In English, many things are named after a particular country – but have you ever wondered what those things are called in those countries?
1.1(freedom from constraint)I never feel at ease with her — con ella nunca siento que me puedo relajar / nunca me siento a mis anchas
- I feel more at ease in casual clothes — me siento más cómodo / más a gusto vestido de sport
- he knows how to put interviewees at their ease — sabe hacer relajar al entrevistado
- to put/set sb's mind at ease — tranquilizar a algn
1.2(stand) at ease! — ¡en descanso!
2(leisure)he was used to a life of ease — estaba acostumbrado a la buena vida / a una vida desahogada
- to take one's ease — reposar
3(facility)facilidad feminineease of operation/reference — facilidad de manejo/consulta
- for ease of access — para facilitar el acceso
- with ease — con facilidad
- the graceful ease with which he moved — la gracia y soltura con que se movía
- Usually everything goes off so well that it looks as if putting together a show of this kind, could be done with effortless ease.
- We observed the ease of communication among focus group women, with one group even claiming that the data collection exercise was therapeutic in itself.
- Explosive growth has even come to Egyptology, thanks to the ease with which source materials can now be distributed by CD and online.
- Both of these items are reasonably priced, reasonably sized, and designed in a way that can minimize discomfort but maximize ease of use.
- A patchwork of conflicting laws will do nothing to improve the ease of use of e-mail communications.
- Safe areas also minimized ‘permeability,’ that is, the ease of entry to and exit from the neighborhood or housing area.
- Everyone is welcome, though I can't vouch for the ease of finding parking if you're coming in from outside Stanford.
- Let's get back to Europe now, the financing of these groups, the ease of travel since the European Union dropped travel restrictions.
- Women retained their rights to manage their own money and property after marriage and could obtain a divorce with the same ease - or difficulty - as a man.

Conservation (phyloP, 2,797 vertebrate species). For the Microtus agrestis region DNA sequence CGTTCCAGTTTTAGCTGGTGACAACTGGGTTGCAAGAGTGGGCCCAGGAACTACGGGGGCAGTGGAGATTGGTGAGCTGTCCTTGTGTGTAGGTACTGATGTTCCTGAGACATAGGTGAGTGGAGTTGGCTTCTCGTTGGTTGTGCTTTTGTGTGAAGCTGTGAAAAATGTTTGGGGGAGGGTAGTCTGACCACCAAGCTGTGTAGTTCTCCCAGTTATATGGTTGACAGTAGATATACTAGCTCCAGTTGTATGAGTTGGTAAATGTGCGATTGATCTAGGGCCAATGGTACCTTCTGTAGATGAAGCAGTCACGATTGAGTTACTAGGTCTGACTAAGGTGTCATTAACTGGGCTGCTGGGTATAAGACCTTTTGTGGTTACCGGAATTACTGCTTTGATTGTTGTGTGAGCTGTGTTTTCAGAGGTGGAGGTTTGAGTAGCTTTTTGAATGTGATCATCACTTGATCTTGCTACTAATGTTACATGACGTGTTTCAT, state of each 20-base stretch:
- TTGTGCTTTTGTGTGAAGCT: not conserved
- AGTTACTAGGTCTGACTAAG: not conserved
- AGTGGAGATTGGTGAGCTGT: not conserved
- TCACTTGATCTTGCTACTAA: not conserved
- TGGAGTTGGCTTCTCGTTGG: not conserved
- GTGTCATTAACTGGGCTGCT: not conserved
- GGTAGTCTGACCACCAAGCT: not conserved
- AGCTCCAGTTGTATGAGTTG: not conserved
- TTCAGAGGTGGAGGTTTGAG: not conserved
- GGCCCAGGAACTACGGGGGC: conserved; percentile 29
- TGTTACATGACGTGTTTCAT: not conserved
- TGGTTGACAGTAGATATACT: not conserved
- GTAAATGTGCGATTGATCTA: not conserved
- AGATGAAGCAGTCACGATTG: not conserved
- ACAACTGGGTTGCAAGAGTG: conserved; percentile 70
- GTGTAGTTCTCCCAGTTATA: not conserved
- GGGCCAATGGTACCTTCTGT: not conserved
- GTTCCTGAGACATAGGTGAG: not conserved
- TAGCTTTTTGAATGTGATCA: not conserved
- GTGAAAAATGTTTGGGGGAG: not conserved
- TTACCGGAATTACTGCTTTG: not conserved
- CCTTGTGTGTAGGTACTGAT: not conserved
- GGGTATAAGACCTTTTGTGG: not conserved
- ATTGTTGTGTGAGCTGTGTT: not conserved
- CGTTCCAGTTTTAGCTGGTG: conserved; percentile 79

- The absence of long cords and the ease of getting the tool into tight or awkward places are what make cordless tools so valuable.
- Presented with a gilt-edged chance, Gardyne attempted to lift his shot over Craig Wight, but the goalkeeper caught the effort with ease.
- To many industry professionals, though, the exam's difficulty or ease isn't really the point.
- More and more, people are opting for the ease of watching the games at home.
- The orchestra responds beautifully, handling even the composer's sometimes difficult rhythmic effects with ease.
- Given the ease of desktop publishing, use a font that people can read and provide adequate space for writing responses.
- It is just as easy to imagine the relative ease of compiling such information when the separate records are entered into online databases.
- Among other things, the ease with which they traveled around the world is striking.
- I was really impressed with the ease of use, ergonomics, and functionality built into the web meeting application.
- How has the final sound mixing gone in terms of difficulty or ease?
- The pair handled the difficult combinations with ease, and the horse flowed across the ground.
2(pain) calmar(pain) aliviar(tension) hacer disminuir(tension) aliviar(burden) aligerarto ease sb's mind — tranquilizar a algn
- he did it to ease his conscience — lo hizo para descargarse la conciencia
- they eased me of a couple of hundred dollars — me aligeraron de unos doscientos dólares
3(situation) paliar(situation) mejorar(transition) facilitara bridge would ease the traffic flow — un puente descongestionaría / haría más fluida la circulación del tráfico
- to ease the way for sb — allanarle el camino a algn
6(move with care)they eased him into the wheelchair — lo sentaron con cuidado en la silla de ruedas
- he eased on his jacket — se puso la chaqueta con cuidado
1(pain) aliviarse(pain) calmarse(tension) disminuir(tension) decrecer
2(interest rate/prices) disminuir(interest rate/prices) bajar
English has borrowed many of the following foreign expressions of parting, so you’ve probably encountered some of these ways to say goodbye in other languages.
Many words formed by the addition of the suffix –ster are now obsolete - which ones are due a resurgence?
As their breed names often attest, dogs are a truly international bunch. Let’s take a look at 12 different dog breed names and their backstories.